It is a vile doctrine of superiority, the product of alienation, narcissism and a high IQ.

19 comments:

  1. It is not entirely accurate that we don't know how edge detection works. I used to study cognitive neuroscience, and while I am getting increasingly rusty, I will try to articulate it a bit.

    The idea of "edge detection" in visual signal processing is that we have neurons in V1 of visual cortex which, in a binary sort of sense, detect "edges". Then in V2 you get simple shapes as a combination of the signals from V1, at V4 you get more complex shapes as a combination of the signals from V2, and then in IT (inferior temporal lobe) you start to get more complex semantic integration (an understanding of what the thing actually is).

    But that "edge detection" is believed to actually be spatial frequency decomposition. So you're taking in this light wave as a visual signal, where the colors are different frequencies or frequency bands, and the "edges" are the boundaries when you average the frequency-band power (the color-band) over a space using a Gaussian kernel (a bell curve). I realize there's a lot to unpack there and what that all means, but it has a lot of deep implications for psychology and neuroscience, AI, and I guess technically Quantum Physics since the principles of these Gaussian waves and Gaussian uncertainty are basically the same as Heisenberg uncertainty, just conceived in a different context.

    Also, this process is not fundamentally different from auditory or tactile processing. In the case of audio processing you're doing time frequency decomposition on the audio signal, and while I'm not as familiar with touch, I believe we have two kinds of tactile processing for high-frequency and low-frequency (texture vs. pressure), but that they are each also processing basically the same way.

    That being said, as you suggest, the actual perception of the thing may be different from its exact dimension-frequency properties, in part because of all that processing, and in part because of interactions with other phenomena like top-down expectations or lateral inhibition.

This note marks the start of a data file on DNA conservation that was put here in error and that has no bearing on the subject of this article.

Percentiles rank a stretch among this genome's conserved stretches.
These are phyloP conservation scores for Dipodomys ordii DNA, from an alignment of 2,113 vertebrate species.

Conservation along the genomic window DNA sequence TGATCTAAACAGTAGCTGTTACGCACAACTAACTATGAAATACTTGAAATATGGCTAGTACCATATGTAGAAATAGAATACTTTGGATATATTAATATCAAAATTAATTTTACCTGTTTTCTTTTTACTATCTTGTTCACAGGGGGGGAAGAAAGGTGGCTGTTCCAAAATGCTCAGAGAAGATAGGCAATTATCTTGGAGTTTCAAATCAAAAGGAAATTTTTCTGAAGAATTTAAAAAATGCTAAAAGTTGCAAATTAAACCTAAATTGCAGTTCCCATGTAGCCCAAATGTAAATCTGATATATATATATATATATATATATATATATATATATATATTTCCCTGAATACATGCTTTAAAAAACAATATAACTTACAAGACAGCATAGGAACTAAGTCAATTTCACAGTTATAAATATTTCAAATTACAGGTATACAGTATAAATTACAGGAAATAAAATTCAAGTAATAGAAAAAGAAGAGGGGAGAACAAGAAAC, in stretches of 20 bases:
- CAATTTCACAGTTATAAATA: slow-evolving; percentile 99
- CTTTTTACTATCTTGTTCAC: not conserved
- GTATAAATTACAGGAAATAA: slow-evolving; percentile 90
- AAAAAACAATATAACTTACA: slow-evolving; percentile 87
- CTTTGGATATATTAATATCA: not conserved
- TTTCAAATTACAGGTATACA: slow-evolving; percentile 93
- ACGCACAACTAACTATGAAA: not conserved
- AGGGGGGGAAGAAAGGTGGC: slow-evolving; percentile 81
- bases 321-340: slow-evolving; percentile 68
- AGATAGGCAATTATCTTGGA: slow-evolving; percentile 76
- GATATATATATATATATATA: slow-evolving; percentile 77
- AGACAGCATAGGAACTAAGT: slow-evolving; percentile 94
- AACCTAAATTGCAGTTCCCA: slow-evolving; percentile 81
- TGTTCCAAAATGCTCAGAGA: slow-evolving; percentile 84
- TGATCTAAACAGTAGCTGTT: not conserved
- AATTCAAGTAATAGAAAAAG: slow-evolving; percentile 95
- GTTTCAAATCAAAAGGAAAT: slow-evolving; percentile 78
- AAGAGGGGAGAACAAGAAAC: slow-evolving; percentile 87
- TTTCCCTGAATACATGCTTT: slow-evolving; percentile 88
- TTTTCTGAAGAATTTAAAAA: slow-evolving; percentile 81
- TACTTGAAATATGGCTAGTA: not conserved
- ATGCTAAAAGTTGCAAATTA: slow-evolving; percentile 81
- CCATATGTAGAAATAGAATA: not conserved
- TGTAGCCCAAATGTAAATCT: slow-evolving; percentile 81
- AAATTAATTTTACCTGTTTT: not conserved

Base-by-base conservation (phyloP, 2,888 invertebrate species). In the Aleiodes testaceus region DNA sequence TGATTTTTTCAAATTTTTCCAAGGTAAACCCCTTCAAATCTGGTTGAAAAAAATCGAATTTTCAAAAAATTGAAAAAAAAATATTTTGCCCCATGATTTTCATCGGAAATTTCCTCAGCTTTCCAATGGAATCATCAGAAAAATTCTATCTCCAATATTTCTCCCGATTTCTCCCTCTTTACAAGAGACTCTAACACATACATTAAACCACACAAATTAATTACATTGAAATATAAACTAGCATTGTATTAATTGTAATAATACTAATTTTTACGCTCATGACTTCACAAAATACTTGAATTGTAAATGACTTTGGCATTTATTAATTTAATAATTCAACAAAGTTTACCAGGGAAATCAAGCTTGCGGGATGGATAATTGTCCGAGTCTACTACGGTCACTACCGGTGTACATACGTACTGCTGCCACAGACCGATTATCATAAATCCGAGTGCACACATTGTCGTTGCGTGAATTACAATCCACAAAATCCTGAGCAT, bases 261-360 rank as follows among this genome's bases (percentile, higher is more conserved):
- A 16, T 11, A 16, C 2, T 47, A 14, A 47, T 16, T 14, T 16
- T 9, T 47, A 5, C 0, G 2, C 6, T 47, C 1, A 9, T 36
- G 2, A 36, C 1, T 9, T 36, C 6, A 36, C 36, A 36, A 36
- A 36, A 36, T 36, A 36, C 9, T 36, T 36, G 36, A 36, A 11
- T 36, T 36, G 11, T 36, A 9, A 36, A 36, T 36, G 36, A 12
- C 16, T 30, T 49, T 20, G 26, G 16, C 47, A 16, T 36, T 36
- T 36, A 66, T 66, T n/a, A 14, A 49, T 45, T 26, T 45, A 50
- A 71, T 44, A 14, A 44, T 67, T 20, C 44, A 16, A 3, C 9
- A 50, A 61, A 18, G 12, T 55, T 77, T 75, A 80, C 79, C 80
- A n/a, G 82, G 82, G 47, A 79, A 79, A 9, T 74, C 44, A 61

Although I don't get too deep in the weeds on the science, I talked a bit about these ideas from color theory in a recent blog post of mine about the positive and negative planes, of all things: https://weirdwonderfulworlds.blogspot.com/2020/06/concept-positive-and-negative-planes.html

    I should reiterate that I am definitely not an expert on color theory, and also that my research was specifically on the cognitive neuroscience of language and not visual processing, although I did learn a fair bit about cognitive neuroscience more broadly and also my research was focused on neural oscillations which are mechanistically similar to what I'm describing here (although that's for how the brain coordinates with itself, not signal detection per se), and finally, that I am now a software engineer and not studying cognitive neuroscience so I may be a bit rusty.

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    1. I actually thought we did understand edge-detection, but know that I know gaussian kernels are involved, I am pretty certain that I at least, definitely do not understand it.

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    2. Another aspect of the binding question is how movement is also bound to objects with shape and color. There are unlucky people with lesions that affect area MT in the visual system who see the world as a collection of single Polaroid snapshots and are unable to assemble them into motion. Crossing the street and avoiding cards is impossible. Some unlucky people have strokes that result in lesions of the place that assemble shapes into objects. You can hand them a pencil, and if they touch it, they immediately know what it is and can tell you all about it, but if you put it in front of them on a table it gets lost in an unassembled sea of color and shape.

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    3. I vaguely remember that stuff, wasn't that in hippocampus or medial temporal lobe? I think that has more to do with place cells. I could be completely misremembering that though...